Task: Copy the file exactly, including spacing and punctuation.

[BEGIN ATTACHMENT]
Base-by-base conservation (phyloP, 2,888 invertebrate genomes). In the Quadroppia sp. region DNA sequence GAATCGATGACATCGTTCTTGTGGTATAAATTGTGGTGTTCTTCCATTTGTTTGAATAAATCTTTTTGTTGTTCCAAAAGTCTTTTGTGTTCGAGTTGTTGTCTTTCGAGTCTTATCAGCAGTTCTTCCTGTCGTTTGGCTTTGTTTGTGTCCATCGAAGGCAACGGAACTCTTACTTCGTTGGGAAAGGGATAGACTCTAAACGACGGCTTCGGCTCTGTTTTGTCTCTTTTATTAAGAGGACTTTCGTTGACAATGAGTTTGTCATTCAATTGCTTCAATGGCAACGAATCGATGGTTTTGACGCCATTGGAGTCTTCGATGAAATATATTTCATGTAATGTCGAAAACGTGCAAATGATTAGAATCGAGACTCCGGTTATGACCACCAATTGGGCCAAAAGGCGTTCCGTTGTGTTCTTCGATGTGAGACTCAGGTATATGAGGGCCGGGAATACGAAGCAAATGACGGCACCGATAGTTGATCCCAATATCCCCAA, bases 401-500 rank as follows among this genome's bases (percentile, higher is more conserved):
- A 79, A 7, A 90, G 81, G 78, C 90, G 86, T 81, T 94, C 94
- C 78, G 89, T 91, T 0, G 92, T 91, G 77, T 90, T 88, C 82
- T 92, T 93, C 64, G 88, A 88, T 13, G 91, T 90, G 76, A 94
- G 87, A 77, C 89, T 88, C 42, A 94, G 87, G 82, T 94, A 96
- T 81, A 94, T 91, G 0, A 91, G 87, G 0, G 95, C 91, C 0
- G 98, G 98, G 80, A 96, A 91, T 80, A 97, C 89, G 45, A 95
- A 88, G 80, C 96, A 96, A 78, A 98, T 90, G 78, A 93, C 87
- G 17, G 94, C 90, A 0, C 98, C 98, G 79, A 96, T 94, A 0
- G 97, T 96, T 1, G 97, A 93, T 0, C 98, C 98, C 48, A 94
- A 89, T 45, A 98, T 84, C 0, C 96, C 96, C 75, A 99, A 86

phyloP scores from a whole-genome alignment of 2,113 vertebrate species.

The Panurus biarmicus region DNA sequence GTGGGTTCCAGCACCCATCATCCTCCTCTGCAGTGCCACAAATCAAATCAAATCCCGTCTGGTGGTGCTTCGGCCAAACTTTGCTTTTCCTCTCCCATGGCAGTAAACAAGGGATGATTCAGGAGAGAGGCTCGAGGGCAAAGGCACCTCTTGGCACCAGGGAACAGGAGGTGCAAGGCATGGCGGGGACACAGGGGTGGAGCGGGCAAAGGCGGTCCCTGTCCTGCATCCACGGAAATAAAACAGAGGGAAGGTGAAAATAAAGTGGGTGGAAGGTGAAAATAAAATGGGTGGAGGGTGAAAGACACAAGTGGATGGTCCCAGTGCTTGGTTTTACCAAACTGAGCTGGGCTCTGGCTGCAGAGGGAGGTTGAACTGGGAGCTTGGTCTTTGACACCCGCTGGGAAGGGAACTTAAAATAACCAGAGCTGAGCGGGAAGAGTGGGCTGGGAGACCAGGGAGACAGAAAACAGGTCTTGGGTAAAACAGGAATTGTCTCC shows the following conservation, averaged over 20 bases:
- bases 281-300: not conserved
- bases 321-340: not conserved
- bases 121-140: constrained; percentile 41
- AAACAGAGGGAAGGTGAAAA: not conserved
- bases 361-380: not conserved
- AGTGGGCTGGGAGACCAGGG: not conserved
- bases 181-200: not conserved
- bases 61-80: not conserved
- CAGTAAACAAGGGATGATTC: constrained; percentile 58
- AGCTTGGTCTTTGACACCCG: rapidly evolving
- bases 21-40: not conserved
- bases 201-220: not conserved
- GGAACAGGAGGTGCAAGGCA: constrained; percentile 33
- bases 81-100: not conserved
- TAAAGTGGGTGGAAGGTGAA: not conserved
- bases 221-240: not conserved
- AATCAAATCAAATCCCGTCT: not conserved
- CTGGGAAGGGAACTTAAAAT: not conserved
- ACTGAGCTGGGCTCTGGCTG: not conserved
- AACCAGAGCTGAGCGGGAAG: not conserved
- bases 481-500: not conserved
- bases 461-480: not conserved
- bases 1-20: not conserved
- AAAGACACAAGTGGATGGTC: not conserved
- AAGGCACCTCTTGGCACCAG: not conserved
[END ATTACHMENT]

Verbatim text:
Base-by-base conservation (phyloP, 2,888 invertebrate genomes). In the Quadroppia sp. region DNA sequence GAATCGATGACATCGTTCTTGTGGTATAAATTGTGGTGTTCTTCCATTTGTTTGAATAAATCTTTTTGTTGTTCCAAAAGTCTTTTGTGTTCGAGTTGTTGTCTTTCGAGTCTTATCAGCAGTTCTTCCTGTCGTTTGGCTTTGTTTGTGTCCATCGAAGGCAACGGAACTCTTACTTCGTTGGGAAAGGGATAGACTCTAAACGACGGCTTCGGCTCTGTTTTGTCTCTTTTATTAAGAGGACTTTCGTTGACAATGAGTTTGTCATTCAATTGCTTCAATGGCAACGAATCGATGGTTTTGACGCCATTGGAGTCTTCGATGAAATATATTTCATGTAATGTCGAAAACGTGCAAATGATTAGAATCGAGACTCCGGTTATGACCACCAATTGGGCCAAAAGGCGTTCCGTTGTGTTCTTCGATGTGAGACTCAGGTATATGAGGGCCGGGAATACGAAGCAAATGACGGCACCGATAGTTGATCCCAATATCCCCAA, bases 401-500 rank as follows among this genome's bases (percentile, higher is more conserved):
- A 79, A 7, A 90, G 81, G 78, C 90, G 86, T 81, T 94, C 94
- C 78, G 89, T 91, T 0, G 92, T 91, G 77, T 90, T 88, C 82
- T 92, T 93, C 64, G 88, A 88, T 13, G 91, T 90, G 76, A 94
- G 87, A 77, C 89, T 88, C 42, A 94, G 87, G 82, T 94, A 96
- T 81, A 94, T 91, G 0, A 91, G 87, G 0, G 95, C 91, C 0
- G 98, G 98, G 80, A 96, A 91, T 80, A 97, C 89, G 45, A 95
- A 88, G 80, C 96, A 96, A 78, A 98, T 90, G 78, A 93, C 87
- G 17, G 94, C 90, A 0, C 98, C 98, G 79, A 96, T 94, A 0
- G 97, T 96, T 1, G 97, A 93, T 0, C 98, C 98, C 48, A 94
- A 89, T 45, A 98, T 84, C 0, C 96, C 96, C 75, A 99, A 86

phyloP scores from a whole-genome alignment of 2,113 vertebrate species.

The Panurus biarmicus region DNA sequence GTGGGTTCCAGCACCCATCATCCTCCTCTGCAGTGCCACAAATCAAATCAAATCCCGTCTGGTGGTGCTTCGGCCAAACTTTGCTTTTCCTCTCCCATGGCAGTAAACAAGGGATGATTCAGGAGAGAGGCTCGAGGGCAAAGGCACCTCTTGGCACCAGGGAACAGGAGGTGCAAGGCATGGCGGGGACACAGGGGTGGAGCGGGCAAAGGCGGTCCCTGTCCTGCATCCACGGAAATAAAACAGAGGGAAGGTGAAAATAAAGTGGGTGGAAGGTGAAAATAAAATGGGTGGAGGGTGAAAGACACAAGTGGATGGTCCCAGTGCTTGGTTTTACCAAACTGAGCTGGGCTCTGGCTGCAGAGGGAGGTTGAACTGGGAGCTTGGTCTTTGACACCCGCTGGGAAGGGAACTTAAAATAACCAGAGCTGAGCGGGAAGAGTGGGCTGGGAGACCAGGGAGACAGAAAACAGGTCTTGGGTAAAACAGGAATTGTCTCC shows the following conservation, averaged over 20 bases:
- bases 281-300: not conserved
- bases 321-340: not conserved
- bases 121-140: constrained; percentile 41
- AAACAGAGGGAAGGTGAAAA: not conserved
- bases 361-380: not conserved
- AGTGGGCTGGGAGACCAGGG: not conserved
- bases 181-200: not conserved
- bases 61-80: not conserved
- CAGTAAACAAGGGATGATTC: constrained; percentile 58
- AGCTTGGTCTTTGACACCCG: rapidly evolving
- bases 21-40: not conserved
- bases 201-220: not conserved
- GGAACAGGAGGTGCAAGGCA: constrained; percentile 33
- bases 81-100: not conserved
- TAAAGTGGGTGGAAGGTGAA: not conserved
- bases 221-240: not conserved
- AATCAAATCAAATCCCGTCT: not conserved
- CTGGGAAGGGAACTTAAAAT: not conserved
- ACTGAGCTGGGCTCTGGCTG: not conserved
- AACCAGAGCTGAGCGGGAAG: not conserved
- bases 481-500: not conserved
- bases 461-480: not conserved
- bases 1-20: not conserved
- AAAGACACAAGTGGATGGTC: not conserved
- AAGGCACCTCTTGGCACCAG: not conserved